Practical Law includes a definition of the nil rate band for a NRB trust on first death which includes “when computing the maximum amount, my Trustees must take into account my residence nil-rate amount as mentioned in section 8D(4) of the Inheritance Tax Act 1984”

Does this work? The residence nil rate amount is nil if a qualifying residential interest is not inherited by direct descendants. All the nil rate amount is, is a cash gift. Therefore it cannot qualify for the RNRB can it?

I suppose a qualifying residential interest could be appropriated to the NRB trust, and then appointed out to direct descendants, but I do not believe this would increase what goes to the NRB trust.

What do others think? It would be good if it does work.

Simon Northcott

To my mind, it would depend upon how the IHT RNRB relief is allocated in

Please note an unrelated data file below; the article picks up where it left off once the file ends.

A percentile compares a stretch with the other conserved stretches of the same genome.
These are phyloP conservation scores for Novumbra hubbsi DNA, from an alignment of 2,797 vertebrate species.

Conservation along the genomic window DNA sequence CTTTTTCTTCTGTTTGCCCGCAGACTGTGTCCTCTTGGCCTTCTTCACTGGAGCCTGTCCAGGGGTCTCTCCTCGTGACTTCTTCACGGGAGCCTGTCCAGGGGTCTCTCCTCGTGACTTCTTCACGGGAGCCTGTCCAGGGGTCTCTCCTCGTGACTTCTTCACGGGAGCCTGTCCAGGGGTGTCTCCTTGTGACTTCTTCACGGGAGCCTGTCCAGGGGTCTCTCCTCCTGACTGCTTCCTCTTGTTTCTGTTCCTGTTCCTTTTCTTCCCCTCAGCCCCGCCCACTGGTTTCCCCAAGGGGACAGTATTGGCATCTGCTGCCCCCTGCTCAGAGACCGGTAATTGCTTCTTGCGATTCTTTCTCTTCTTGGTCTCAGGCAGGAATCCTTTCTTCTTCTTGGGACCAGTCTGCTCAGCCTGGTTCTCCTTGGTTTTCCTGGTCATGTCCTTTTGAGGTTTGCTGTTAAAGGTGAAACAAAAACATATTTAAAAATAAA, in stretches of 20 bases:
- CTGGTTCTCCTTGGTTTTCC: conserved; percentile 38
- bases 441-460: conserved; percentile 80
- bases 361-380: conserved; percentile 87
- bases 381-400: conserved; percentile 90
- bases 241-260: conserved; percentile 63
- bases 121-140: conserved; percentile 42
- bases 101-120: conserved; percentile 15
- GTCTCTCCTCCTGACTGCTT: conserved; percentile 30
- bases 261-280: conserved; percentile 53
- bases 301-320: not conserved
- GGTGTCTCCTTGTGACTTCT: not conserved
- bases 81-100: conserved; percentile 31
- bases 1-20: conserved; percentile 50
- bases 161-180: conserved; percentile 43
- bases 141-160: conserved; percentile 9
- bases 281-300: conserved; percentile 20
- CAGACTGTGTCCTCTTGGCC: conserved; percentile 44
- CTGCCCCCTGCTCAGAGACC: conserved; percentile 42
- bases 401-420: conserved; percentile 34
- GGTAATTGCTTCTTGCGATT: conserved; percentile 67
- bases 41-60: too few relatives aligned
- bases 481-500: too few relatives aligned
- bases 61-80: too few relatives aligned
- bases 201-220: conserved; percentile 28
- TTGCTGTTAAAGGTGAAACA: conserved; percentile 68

an estate.

If it attached to the gift of the qualifying property, then the wording
suggested would not seem to work without the property being appropriated
to the NRB trust, which merely serves to complicate matters.

My reading of the situation is that the RNRB merely serves to inflate
the NRB, in the same way as with the TNRB, so that, to the extent it can
validly be claimed, it can be used to enhance an NRB gift. Not sure
this is what the legislature had in mind, though.

Paul Saunders

The Will of a single person, no children, leaves residence to a sibling in IIP trust, and then absolutely to the sibling’s children.

Since the value of the property is aggregated with the estate of the sibling, and it then passes to the sibling’s children, RNRB should be available to the sibling’s estate. Do members agree?

Viju Chhagan
Palmers Solicitors

Yes if the sibling has lived there

Simon Northcott